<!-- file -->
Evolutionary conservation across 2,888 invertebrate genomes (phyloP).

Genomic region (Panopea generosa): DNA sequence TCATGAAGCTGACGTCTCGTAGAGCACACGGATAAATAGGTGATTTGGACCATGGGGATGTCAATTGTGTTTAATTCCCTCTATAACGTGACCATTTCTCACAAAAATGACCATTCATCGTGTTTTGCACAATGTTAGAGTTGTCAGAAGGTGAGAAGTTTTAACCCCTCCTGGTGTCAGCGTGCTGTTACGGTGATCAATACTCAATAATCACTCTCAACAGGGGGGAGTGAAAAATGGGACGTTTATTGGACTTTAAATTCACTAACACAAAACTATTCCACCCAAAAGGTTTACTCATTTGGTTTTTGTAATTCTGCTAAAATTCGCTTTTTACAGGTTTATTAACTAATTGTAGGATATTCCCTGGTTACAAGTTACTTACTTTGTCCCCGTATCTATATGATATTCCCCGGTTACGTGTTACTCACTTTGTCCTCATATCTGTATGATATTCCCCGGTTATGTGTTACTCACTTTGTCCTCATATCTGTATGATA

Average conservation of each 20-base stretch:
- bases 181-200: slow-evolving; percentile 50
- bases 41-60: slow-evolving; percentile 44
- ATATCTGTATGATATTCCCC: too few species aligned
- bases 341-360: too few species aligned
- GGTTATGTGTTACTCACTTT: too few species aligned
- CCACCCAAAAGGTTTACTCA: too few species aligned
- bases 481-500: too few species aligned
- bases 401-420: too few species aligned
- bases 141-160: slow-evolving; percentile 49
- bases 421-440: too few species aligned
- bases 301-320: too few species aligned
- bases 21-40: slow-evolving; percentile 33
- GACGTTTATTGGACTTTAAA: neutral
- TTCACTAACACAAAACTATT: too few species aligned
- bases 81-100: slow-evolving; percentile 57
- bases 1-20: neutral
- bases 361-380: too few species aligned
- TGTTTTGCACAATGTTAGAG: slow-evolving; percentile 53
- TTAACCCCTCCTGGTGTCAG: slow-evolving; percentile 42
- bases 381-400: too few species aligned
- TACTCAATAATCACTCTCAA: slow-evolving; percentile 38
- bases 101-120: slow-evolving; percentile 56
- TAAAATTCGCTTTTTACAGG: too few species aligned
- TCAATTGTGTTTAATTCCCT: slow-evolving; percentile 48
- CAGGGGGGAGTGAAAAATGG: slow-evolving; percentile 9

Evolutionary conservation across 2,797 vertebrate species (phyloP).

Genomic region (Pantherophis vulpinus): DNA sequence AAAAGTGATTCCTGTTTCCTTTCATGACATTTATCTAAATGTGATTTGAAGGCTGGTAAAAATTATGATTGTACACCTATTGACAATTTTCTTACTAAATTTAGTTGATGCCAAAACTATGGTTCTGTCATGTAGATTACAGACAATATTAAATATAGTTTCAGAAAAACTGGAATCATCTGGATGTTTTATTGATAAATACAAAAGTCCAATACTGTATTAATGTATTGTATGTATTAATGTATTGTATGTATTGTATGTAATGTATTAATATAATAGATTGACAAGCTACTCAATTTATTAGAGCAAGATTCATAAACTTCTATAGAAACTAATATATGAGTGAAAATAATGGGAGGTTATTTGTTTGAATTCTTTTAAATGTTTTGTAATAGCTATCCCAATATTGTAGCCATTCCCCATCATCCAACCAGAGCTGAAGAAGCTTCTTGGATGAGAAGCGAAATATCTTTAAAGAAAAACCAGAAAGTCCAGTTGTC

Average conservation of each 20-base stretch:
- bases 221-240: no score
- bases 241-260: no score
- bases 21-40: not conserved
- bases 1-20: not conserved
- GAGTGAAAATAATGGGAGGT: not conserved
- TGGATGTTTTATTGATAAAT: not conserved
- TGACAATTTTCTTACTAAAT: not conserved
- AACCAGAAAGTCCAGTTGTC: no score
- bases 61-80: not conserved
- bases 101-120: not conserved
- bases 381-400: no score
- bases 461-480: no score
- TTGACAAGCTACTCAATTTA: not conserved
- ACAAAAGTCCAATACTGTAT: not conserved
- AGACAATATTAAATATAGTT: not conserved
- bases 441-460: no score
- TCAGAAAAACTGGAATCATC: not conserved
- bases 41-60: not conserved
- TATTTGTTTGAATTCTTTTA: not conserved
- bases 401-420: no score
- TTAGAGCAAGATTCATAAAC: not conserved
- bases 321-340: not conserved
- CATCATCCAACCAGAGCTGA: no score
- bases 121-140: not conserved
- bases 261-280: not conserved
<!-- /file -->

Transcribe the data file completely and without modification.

Evolutionary conservation across 2,888 invertebrate genomes (phyloP).

Genomic region (Panopea generosa): DNA sequence TCATGAAGCTGACGTCTCGTAGAGCACACGGATAAATAGGTGATTTGGACCATGGGGATGTCAATTGTGTTTAATTCCCTCTATAACGTGACCATTTCTCACAAAAATGACCATTCATCGTGTTTTGCACAATGTTAGAGTTGTCAGAAGGTGAGAAGTTTTAACCCCTCCTGGTGTCAGCGTGCTGTTACGGTGATCAATACTCAATAATCACTCTCAACAGGGGGGAGTGAAAAATGGGACGTTTATTGGACTTTAAATTCACTAACACAAAACTATTCCACCCAAAAGGTTTACTCATTTGGTTTTTGTAATTCTGCTAAAATTCGCTTTTTACAGGTTTATTAACTAATTGTAGGATATTCCCTGGTTACAAGTTACTTACTTTGTCCCCGTATCTATATGATATTCCCCGGTTACGTGTTACTCACTTTGTCCTCATATCTGTATGATATTCCCCGGTTATGTGTTACTCACTTTGTCCTCATATCTGTATGATA

Average conservation of each 20-base stretch:
- bases 181-200: slow-evolving; percentile 50
- bases 41-60: slow-evolving; percentile 44
- ATATCTGTATGATATTCCCC: too few species aligned
- bases 341-360: too few species aligned
- GGTTATGTGTTACTCACTTT: too few species aligned
- CCACCCAAAAGGTTTACTCA: too few species aligned
- bases 481-500: too few species aligned
- bases 401-420: too few species aligned
- bases 141-160: slow-evolving; percentile 49
- bases 421-440: too few species aligned
- bases 301-320: too few species aligned
- bases 21-40: slow-evolving; percentile 33
- GACGTTTATTGGACTTTAAA: neutral
- TTCACTAACACAAAACTATT: too few species aligned
- bases 81-100: slow-evolving; percentile 57
- bases 1-20: neutral
- bases 361-380: too few species aligned
- TGTTTTGCACAATGTTAGAG: slow-evolving; percentile 53
- TTAACCCCTCCTGGTGTCAG: slow-evolving; percentile 42
- bases 381-400: too few species aligned
- TACTCAATAATCACTCTCAA: slow-evolving; percentile 38
- bases 101-120: slow-evolving; percentile 56
- TAAAATTCGCTTTTTACAGG: too few species aligned
- TCAATTGTGTTTAATTCCCT: slow-evolving; percentile 48
- CAGGGGGGAGTGAAAAATGG: slow-evolving; percentile 9

Evolutionary conservation across 2,797 vertebrate species (phyloP).

Genomic region (Pantherophis vulpinus): DNA sequence AAAAGTGATTCCTGTTTCCTTTCATGACATTTATCTAAATGTGATTTGAAGGCTGGTAAAAATTATGATTGTACACCTATTGACAATTTTCTTACTAAATTTAGTTGATGCCAAAACTATGGTTCTGTCATGTAGATTACAGACAATATTAAATATAGTTTCAGAAAAACTGGAATCATCTGGATGTTTTATTGATAAATACAAAAGTCCAATACTGTATTAATGTATTGTATGTATTAATGTATTGTATGTATTGTATGTAATGTATTAATATAATAGATTGACAAGCTACTCAATTTATTAGAGCAAGATTCATAAACTTCTATAGAAACTAATATATGAGTGAAAATAATGGGAGGTTATTTGTTTGAATTCTTTTAAATGTTTTGTAATAGCTATCCCAATATTGTAGCCATTCCCCATCATCCAACCAGAGCTGAAGAAGCTTCTTGGATGAGAAGCGAAATATCTTTAAAGAAAAACCAGAAAGTCCAGTTGTC

Average conservation of each 20-base stretch:
- bases 221-240: no score
- bases 241-260: no score
- bases 21-40: not conserved
- bases 1-20: not conserved
- GAGTGAAAATAATGGGAGGT: not conserved
- TGGATGTTTTATTGATAAAT: not conserved
- TGACAATTTTCTTACTAAAT: not conserved
- AACCAGAAAGTCCAGTTGTC: no score
- bases 61-80: not conserved
- bases 101-120: not conserved
- bases 381-400: no score
- bases 461-480: no score
- TTGACAAGCTACTCAATTTA: not conserved
- ACAAAAGTCCAATACTGTAT: not conserved
- AGACAATATTAAATATAGTT: not conserved
- bases 441-460: no score
- TCAGAAAAACTGGAATCATC: not conserved
- bases 41-60: not conserved
- TATTTGTTTGAATTCTTTTA: not conserved
- bases 401-420: no score
- TTAGAGCAAGATTCATAAAC: not conserved
- bases 321-340: not conserved
- CATCATCCAACCAGAGCTGA: no score
- bases 121-140: not conserved
- bases 261-280: not conserved